The U.S.Food and Drug Administration has moved to strengthen regulations on vaginal mesh, a controversial medical device used to treat pelvic organ prolapse, a condition that can occur after childbirth as a result of weakened pelvic muscles.
Following reports of thousands of injuries related to the devices, FDA issued two orders this week: It reclassified the devices from Class II, generally considered to be a moderate-risk, to Class III, considered high-risk. Additionally, the agency will now require vaginal mesh manufacturers to submit “a premarket approval (PMA) application to support the safety and effectiveness of surgical mesh for the transvaginal repair of” pelvic organ prolapse.
From the FDA statement:
The orders will require manufacturers to address safety concerns, including severe pelvic pain and organ perforation, through a rigorous PMA pathway to demonstrate safety and effectiveness. The actions apply only to mesh devices marketed for the transvaginal repair of POP. These orders do not apply to surgical mesh for other indications, like stress urinary incontinence (SUI) or abdominal repair of POP.
“These stronger clinical requirements will help to address the significant risks associated with surgical mesh for repair of pelvic organ prolapse,” said William Maisel, M.D., M.P.H., deputy director of science and chief scientist for the FDA’s Center for Devices and Radiological Health. “We intend to continue monitoring how women with this device are faring months and years after surgery through continued postmarket surveillance measures.”
Surgical mesh has been used by surgeons since the 1950s to repair abdominal hernias; in the 1970s, gynecologists began implanting surgical mesh for the abdominal repair of POP and, in the 1990s, for the transvaginal repair of POP. In 2002, the first mesh device with this indication was cleared for use as a class II moderate-risk device, and there are five manufacturers who are currently marketing this product.Over the past several years, the FDA has seen a significant increase in the number of reported adverse events associated with the use of surgical mesh for transvaginal POP repair, and an advisory panel of experts recommended in 2011 that more data is needed to establish the safety of the device. The FDA has since taken several actions to warn doctors and patients about the use of surgical mesh for transvaginal POP repair.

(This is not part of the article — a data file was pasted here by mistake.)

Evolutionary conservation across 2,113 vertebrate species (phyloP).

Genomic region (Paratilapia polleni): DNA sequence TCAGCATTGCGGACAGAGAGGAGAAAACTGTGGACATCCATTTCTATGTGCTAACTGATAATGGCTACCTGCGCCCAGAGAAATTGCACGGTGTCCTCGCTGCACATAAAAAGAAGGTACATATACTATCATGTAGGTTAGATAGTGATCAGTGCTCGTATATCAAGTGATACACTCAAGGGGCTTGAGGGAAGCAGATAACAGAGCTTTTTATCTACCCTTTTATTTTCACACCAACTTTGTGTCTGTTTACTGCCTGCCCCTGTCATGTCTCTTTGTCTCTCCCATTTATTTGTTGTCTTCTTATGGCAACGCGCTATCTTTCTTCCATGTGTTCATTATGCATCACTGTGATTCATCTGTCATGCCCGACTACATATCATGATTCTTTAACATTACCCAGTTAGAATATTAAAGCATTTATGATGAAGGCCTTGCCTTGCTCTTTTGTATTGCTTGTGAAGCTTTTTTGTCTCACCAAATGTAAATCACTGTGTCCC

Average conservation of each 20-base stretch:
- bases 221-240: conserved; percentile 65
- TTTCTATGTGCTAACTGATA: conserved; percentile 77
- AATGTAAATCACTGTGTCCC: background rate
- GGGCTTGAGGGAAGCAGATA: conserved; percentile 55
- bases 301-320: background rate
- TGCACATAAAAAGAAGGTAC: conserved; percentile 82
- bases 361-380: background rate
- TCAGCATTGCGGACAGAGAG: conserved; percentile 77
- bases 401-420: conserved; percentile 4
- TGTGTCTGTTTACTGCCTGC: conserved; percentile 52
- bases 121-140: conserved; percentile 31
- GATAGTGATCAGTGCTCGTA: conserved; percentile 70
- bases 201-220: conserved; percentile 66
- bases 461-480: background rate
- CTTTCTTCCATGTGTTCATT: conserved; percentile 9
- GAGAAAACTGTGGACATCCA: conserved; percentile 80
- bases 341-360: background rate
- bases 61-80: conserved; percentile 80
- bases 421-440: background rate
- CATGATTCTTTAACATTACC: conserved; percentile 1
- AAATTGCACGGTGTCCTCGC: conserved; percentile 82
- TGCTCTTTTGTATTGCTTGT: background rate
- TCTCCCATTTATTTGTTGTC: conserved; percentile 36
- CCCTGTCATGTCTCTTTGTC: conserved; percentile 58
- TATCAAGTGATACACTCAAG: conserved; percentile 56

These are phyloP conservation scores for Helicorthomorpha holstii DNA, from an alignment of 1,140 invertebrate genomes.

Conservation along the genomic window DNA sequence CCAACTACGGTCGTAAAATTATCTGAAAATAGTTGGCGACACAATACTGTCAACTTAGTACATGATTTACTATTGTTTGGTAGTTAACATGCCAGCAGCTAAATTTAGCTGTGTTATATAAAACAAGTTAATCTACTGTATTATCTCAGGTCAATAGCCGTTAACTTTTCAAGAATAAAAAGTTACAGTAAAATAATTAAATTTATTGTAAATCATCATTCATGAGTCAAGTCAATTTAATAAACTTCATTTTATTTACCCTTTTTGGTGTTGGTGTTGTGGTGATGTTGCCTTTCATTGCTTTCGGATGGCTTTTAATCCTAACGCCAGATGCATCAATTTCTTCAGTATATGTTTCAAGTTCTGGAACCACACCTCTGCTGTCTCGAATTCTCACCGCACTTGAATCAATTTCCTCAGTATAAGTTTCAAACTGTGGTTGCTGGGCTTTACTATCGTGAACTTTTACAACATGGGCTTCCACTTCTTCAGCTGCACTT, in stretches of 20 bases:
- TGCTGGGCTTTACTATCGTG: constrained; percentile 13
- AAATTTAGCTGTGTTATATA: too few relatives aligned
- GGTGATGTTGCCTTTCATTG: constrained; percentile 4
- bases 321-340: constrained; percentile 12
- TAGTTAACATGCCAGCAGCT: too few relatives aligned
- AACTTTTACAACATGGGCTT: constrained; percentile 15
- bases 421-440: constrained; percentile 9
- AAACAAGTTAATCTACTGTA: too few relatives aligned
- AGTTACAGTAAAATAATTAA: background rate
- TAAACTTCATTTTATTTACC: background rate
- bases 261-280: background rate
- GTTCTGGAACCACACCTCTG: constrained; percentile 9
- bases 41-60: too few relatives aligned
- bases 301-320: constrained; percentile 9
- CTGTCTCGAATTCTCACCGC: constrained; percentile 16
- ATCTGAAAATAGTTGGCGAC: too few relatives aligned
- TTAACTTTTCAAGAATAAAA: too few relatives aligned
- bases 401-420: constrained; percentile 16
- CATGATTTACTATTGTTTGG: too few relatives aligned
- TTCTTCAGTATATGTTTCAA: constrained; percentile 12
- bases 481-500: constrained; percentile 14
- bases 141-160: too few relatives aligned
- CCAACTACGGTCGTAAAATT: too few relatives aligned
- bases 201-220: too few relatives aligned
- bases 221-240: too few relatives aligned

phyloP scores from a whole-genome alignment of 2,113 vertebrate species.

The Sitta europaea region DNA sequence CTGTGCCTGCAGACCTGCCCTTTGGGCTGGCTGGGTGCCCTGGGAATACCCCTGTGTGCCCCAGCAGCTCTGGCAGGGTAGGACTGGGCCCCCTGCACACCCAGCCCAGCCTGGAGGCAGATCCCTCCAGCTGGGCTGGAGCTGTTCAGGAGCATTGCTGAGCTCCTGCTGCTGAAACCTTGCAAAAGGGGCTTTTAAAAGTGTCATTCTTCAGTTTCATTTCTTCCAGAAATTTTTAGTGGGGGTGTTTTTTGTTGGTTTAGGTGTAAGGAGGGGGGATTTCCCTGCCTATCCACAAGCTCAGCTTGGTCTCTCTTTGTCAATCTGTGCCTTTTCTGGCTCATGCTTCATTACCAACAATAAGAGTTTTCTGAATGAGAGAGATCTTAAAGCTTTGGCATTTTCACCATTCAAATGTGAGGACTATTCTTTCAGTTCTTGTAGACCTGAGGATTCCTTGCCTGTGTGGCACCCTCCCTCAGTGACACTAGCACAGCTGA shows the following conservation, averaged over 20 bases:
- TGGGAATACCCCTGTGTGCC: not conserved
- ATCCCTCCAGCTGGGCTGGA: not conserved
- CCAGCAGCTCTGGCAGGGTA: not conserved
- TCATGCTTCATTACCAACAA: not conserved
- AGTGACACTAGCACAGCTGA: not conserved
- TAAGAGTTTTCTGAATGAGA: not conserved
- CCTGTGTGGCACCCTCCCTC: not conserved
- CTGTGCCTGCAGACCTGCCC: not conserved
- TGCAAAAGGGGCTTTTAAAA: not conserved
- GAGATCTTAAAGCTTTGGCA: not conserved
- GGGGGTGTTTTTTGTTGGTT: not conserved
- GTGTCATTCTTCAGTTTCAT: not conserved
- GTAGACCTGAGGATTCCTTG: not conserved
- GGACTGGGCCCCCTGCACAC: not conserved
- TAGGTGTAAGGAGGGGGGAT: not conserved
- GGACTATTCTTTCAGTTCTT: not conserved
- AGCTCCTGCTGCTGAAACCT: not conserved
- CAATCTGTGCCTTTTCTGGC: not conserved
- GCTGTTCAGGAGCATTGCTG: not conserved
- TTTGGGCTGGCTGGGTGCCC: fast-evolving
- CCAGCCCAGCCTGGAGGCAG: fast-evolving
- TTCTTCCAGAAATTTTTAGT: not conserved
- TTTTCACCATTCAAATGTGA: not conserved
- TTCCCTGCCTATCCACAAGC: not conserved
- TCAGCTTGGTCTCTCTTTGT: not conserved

Manufacturers of surgical mesh to treat POP transvaginally will have 30 months, as required by federal law, to submit a PMA for devices that are already on the market. Manufacturers of new devices must submit a PMA before those devices can be approved for marketing.
Prolapse occurs when pelvic muscles become stretched, torn or weakened, making it difficult to support the bladder, bowel or uterus; these organs can then drop and bulge into the vagina.
“While not a life-threatening condition, women with POP often experience low back pain or pelvic pressure, painful intercourse, constipation or urinary problems such as leakage or a chronic urge to urinate,” according to the FDA.
This week’s move follows a series of actions by the FDA warning of potential dangers of vaginal mesh. Notably, the agency’s latest orders relates specifically to transvaginal surgery for prolapse, and not other conditions, such as stress urinary incontinence, which has also been treated with vaginal mesh.
For reaction, I reached out to several doctors and a woman who suffered from complications related to vaginal mesh.
Amy Gezon, who testified before an FDA advisory panel about her experience back in 2011, sent me this email: “I am disappointed that the FDA did not reclassify mesh kits for the treatment of [stress urinary incontinence]. The apparent disregard of the serious complications experienced by myself and countless other women is truly disheartening.” Continue reading